Go big or go home. I typically use 2 tablespoons per cup. Weak coffee is more likely to be bitter.

Is there some truth here? Why would weak coffee be more bitter?

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    There's a coffee.stackexchange.com where you might get more thorough answers but I'll give you my take below. – Chris H Mar 5 '18 at 7:41
  • The link for that sister site: coffee.stackexchange.com – Basil Bourque Mar 6 '18 at 4:27

It's not so much that weak coffee is bitter, as that over-extracted coffee is bitter. If you want it strong but don't use enough ground coffee, you can get more flavour by leaving the water on the grounds for longer. But then the bitter flavours come out. The opposite is espresso; a decent espresso is of course strong but not at all bitter and extraction is quick.

Another factor may be that some of the bitter compounds come out early but are masked or made acceptable by the other flavours

Water temperature also plays a role in which components of the flavour are extracted, but I assume that's fixed.

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  • Is the same logic applied to instant coffee as well? – Aquarius_Girl Mar 10 '18 at 2:28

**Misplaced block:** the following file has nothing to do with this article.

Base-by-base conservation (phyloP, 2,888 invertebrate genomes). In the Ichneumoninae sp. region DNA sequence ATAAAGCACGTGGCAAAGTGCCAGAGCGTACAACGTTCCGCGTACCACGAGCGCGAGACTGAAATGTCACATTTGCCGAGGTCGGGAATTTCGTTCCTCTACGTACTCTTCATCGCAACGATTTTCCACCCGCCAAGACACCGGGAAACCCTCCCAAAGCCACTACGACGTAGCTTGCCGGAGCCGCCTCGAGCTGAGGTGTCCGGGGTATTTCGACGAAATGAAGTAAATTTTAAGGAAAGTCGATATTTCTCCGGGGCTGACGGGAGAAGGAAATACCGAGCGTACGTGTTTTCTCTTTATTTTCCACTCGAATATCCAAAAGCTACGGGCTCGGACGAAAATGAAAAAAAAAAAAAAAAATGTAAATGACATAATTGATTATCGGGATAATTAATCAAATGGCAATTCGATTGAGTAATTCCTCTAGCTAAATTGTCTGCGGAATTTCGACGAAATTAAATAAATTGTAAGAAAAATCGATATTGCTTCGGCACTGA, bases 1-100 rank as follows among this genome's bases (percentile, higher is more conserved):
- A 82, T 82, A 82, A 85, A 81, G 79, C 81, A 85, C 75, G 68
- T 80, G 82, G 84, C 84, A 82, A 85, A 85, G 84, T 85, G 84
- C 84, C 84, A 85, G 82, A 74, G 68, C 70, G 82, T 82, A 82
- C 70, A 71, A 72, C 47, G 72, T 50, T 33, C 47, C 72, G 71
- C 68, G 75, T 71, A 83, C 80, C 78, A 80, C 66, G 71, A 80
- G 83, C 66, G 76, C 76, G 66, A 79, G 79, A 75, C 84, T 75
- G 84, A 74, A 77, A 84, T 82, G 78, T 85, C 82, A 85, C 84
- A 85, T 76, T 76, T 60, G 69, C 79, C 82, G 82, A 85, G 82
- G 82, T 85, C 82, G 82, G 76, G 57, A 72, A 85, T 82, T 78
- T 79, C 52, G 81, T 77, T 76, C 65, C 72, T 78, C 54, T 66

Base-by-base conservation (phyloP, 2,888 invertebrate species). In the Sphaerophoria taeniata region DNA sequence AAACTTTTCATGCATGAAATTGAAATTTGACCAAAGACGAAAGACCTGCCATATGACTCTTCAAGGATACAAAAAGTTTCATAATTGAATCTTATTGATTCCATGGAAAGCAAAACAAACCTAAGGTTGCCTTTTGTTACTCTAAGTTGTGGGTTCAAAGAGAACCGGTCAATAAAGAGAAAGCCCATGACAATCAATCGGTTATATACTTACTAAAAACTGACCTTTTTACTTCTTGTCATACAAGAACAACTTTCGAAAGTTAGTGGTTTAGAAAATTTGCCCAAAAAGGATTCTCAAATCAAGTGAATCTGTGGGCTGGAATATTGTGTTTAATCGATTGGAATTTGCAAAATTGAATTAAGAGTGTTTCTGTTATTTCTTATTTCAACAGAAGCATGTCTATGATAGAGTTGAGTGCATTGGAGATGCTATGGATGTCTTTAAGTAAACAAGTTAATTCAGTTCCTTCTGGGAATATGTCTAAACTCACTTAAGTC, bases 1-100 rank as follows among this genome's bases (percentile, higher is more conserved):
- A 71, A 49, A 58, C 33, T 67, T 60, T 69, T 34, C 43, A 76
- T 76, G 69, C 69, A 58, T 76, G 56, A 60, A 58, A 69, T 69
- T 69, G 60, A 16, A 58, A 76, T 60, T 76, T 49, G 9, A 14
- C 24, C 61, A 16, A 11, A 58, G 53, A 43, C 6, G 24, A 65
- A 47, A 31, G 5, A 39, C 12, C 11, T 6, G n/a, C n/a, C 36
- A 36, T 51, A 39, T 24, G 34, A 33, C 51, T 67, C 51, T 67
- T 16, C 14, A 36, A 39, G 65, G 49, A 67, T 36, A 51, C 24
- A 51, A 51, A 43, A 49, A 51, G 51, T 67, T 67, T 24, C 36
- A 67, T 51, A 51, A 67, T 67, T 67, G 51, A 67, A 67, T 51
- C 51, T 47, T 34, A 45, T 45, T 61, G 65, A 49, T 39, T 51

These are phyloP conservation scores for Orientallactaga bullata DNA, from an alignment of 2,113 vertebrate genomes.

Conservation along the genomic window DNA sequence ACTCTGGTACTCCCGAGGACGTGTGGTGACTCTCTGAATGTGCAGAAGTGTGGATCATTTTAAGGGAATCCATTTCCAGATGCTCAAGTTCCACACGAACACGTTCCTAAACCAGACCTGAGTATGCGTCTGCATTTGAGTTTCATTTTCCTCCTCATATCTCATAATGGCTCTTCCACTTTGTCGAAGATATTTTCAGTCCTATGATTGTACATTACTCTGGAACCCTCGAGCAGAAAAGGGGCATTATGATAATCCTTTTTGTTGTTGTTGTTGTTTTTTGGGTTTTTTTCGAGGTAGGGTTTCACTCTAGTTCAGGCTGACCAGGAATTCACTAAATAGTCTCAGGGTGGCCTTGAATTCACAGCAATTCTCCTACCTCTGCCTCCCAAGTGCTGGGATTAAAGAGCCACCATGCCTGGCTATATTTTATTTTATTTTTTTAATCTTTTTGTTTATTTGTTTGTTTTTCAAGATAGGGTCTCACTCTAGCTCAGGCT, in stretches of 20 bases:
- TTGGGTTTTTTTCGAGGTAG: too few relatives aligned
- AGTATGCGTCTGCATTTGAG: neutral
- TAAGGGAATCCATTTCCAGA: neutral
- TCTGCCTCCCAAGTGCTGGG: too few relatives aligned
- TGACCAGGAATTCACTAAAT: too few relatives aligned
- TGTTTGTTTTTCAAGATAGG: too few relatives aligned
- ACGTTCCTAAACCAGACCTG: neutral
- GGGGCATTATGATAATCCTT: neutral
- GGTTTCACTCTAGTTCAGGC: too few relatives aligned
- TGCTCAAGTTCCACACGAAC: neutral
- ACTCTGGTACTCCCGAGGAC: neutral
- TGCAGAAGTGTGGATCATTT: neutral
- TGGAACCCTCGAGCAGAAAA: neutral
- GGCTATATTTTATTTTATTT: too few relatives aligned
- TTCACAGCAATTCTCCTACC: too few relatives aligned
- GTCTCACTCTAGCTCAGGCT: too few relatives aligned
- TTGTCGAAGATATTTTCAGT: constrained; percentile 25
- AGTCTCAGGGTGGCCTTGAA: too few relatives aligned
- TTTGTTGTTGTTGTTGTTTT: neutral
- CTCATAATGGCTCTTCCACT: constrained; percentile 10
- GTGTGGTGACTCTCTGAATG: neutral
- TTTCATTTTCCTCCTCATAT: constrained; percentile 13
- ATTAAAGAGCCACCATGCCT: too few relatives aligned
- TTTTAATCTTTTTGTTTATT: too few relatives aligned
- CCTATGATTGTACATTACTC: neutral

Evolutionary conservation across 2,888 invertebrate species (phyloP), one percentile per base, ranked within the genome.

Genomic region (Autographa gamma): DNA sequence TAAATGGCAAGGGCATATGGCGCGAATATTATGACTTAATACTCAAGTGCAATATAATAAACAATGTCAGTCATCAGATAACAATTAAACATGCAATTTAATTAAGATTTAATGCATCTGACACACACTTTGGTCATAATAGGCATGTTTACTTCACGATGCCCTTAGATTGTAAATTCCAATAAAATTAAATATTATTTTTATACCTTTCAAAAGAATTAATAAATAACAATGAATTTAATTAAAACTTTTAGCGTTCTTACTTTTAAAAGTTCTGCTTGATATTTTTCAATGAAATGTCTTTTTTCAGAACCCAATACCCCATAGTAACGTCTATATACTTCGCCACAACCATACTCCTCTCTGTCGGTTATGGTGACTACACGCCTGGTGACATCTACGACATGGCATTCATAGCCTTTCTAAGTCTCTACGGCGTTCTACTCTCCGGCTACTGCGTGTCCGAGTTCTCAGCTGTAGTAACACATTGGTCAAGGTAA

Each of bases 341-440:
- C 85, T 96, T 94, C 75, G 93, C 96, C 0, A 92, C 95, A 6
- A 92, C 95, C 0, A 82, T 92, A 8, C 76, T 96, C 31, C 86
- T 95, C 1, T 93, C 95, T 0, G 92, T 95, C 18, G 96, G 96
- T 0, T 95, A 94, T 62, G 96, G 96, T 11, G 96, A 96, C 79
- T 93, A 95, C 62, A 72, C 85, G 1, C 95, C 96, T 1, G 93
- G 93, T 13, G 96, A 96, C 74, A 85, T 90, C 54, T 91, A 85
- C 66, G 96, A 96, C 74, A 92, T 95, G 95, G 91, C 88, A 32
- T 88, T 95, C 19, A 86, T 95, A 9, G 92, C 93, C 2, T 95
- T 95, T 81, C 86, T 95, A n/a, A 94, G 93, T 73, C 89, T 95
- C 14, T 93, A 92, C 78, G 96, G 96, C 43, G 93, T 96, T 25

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    With instant coffee the extraction process has already happened in a factory so it's different. You may still find the flavour changes with concentration, but that's not about extraction ratios. There's nothing you can do to stop instant tasting bad, though you may prefer a different brand as some are less bitter than others. – Chris H Mar 10 '18 at 5:22

Is weak in the sense that your dosage is weak, too little coffee grounds + lots of water = over extracted bitterness.

There should be a ratio of grounds to water of 1:15-18

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